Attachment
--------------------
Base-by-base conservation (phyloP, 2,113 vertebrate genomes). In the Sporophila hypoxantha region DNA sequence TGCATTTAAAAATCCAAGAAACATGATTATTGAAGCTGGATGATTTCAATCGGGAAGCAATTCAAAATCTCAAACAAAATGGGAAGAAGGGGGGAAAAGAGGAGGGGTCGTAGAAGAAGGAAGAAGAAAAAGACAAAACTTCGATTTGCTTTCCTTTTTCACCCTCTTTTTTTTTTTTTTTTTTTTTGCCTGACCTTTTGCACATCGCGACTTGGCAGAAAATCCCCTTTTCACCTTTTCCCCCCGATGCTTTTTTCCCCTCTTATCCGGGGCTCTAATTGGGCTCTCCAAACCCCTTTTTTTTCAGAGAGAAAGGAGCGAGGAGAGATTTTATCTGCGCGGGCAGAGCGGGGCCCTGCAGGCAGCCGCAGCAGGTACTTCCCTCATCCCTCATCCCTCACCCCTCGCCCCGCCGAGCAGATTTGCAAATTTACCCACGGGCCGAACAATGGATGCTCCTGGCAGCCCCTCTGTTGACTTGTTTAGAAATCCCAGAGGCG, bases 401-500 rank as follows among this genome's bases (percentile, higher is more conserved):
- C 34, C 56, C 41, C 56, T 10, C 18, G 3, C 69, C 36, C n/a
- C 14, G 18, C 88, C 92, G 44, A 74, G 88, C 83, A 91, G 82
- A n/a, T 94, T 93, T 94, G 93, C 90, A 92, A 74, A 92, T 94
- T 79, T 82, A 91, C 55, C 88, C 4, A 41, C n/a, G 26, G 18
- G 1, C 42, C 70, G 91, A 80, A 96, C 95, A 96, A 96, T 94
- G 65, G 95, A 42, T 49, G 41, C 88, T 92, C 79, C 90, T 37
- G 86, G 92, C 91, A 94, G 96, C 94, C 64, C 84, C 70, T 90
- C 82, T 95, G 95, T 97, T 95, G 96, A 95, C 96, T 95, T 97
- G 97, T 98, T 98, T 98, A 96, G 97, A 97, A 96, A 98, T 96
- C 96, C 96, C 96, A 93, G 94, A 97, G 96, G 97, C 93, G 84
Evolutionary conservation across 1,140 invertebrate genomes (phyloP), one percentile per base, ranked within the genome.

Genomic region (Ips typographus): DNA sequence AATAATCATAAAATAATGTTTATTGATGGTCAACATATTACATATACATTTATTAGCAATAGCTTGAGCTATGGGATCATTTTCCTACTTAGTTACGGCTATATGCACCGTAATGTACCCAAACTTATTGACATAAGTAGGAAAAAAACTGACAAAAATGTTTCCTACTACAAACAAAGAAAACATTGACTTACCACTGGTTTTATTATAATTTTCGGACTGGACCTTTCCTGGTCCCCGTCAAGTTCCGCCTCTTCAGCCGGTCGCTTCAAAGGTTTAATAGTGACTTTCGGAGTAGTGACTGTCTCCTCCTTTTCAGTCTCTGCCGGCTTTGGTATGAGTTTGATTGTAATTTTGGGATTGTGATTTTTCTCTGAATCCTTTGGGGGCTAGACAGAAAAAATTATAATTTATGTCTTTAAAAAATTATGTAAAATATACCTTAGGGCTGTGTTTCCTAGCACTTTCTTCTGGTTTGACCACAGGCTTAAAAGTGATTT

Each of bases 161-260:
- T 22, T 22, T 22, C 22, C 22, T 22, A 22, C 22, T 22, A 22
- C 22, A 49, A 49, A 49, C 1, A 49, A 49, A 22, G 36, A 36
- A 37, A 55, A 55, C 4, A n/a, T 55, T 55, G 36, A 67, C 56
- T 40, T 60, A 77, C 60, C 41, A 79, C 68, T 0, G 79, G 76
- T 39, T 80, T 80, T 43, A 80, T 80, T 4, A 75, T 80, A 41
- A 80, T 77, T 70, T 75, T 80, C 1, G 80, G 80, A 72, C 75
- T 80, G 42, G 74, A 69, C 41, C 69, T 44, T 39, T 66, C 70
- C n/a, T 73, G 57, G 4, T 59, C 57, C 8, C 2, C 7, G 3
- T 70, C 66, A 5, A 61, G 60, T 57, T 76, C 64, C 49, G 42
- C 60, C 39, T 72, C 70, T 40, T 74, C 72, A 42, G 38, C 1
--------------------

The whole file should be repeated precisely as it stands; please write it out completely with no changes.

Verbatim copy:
Base-by-base conservation (phyloP, 2,113 vertebrate genomes). In the Sporophila hypoxantha region DNA sequence TGCATTTAAAAATCCAAGAAACATGATTATTGAAGCTGGATGATTTCAATCGGGAAGCAATTCAAAATCTCAAACAAAATGGGAAGAAGGGGGGAAAAGAGGAGGGGTCGTAGAAGAAGGAAGAAGAAAAAGACAAAACTTCGATTTGCTTTCCTTTTTCACCCTCTTTTTTTTTTTTTTTTTTTTTGCCTGACCTTTTGCACATCGCGACTTGGCAGAAAATCCCCTTTTCACCTTTTCCCCCCGATGCTTTTTTCCCCTCTTATCCGGGGCTCTAATTGGGCTCTCCAAACCCCTTTTTTTTCAGAGAGAAAGGAGCGAGGAGAGATTTTATCTGCGCGGGCAGAGCGGGGCCCTGCAGGCAGCCGCAGCAGGTACTTCCCTCATCCCTCATCCCTCACCCCTCGCCCCGCCGAGCAGATTTGCAAATTTACCCACGGGCCGAACAATGGATGCTCCTGGCAGCCCCTCTGTTGACTTGTTTAGAAATCCCAGAGGCG, bases 401-500 rank as follows among this genome's bases (percentile, higher is more conserved):
- C 34, C 56, C 41, C 56, T 10, C 18, G 3, C 69, C 36, C n/a
- C 14, G 18, C 88, C 92, G 44, A 74, G 88, C 83, A 91, G 82
- A n/a, T 94, T 93, T 94, G 93, C 90, A 92, A 74, A 92, T 94
- T 79, T 82, A 91, C 55, C 88, C 4, A 41, C n/a, G 26, G 18
- G 1, C 42, C 70, G 91, A 80, A 96, C 95, A 96, A 96, T 94
- G 65, G 95, A 42, T 49, G 41, C 88, T 92, C 79, C 90, T 37
- G 86, G 92, C 91, A 94, G 96, C 94, C 64, C 84, C 70, T 90
- C 82, T 95, G 95, T 97, T 95, G 96, A 95, C 96, T 95, T 97
- G 97, T 98, T 98, T 98, A 96, G 97, A 97, A 96, A 98, T 96
- C 96, C 96, C 96, A 93, G 94, A 97, G 96, G 97, C 93, G 84
Evolutionary conservation across 1,140 invertebrate genomes (phyloP), one percentile per base, ranked within the genome.

Genomic region (Ips typographus): DNA sequence AATAATCATAAAATAATGTTTATTGATGGTCAACATATTACATATACATTTATTAGCAATAGCTTGAGCTATGGGATCATTTTCCTACTTAGTTACGGCTATATGCACCGTAATGTACCCAAACTTATTGACATAAGTAGGAAAAAAACTGACAAAAATGTTTCCTACTACAAACAAAGAAAACATTGACTTACCACTGGTTTTATTATAATTTTCGGACTGGACCTTTCCTGGTCCCCGTCAAGTTCCGCCTCTTCAGCCGGTCGCTTCAAAGGTTTAATAGTGACTTTCGGAGTAGTGACTGTCTCCTCCTTTTCAGTCTCTGCCGGCTTTGGTATGAGTTTGATTGTAATTTTGGGATTGTGATTTTTCTCTGAATCCTTTGGGGGCTAGACAGAAAAAATTATAATTTATGTCTTTAAAAAATTATGTAAAATATACCTTAGGGCTGTGTTTCCTAGCACTTTCTTCTGGTTTGACCACAGGCTTAAAAGTGATTT

Each of bases 161-260:
- T 22, T 22, T 22, C 22, C 22, T 22, A 22, C 22, T 22, A 22
- C 22, A 49, A 49, A 49, C 1, A 49, A 49, A 22, G 36, A 36
- A 37, A 55, A 55, C 4, A n/a, T 55, T 55, G 36, A 67, C 56
- T 40, T 60, A 77, C 60, C 41, A 79, C 68, T 0, G 79, G 76
- T 39, T 80, T 80, T 43, A 80, T 80, T 4, A 75, T 80, A 41
- A 80, T 77, T 70, T 75, T 80, C 1, G 80, G 80, A 72, C 75
- T 80, G 42, G 74, A 69, C 41, C 69, T 44, T 39, T 66, C 70
- C n/a, T 73, G 57, G 4, T 59, C 57, C 8, C 2, C 7, G 3
- T 70, C 66, A 5, A 61, G 60, T 57, T 76, C 64, C 49, G 42
- C 60, C 39, T 72, C 70, T 40, T 74, C 72, A 42, G 38, C 1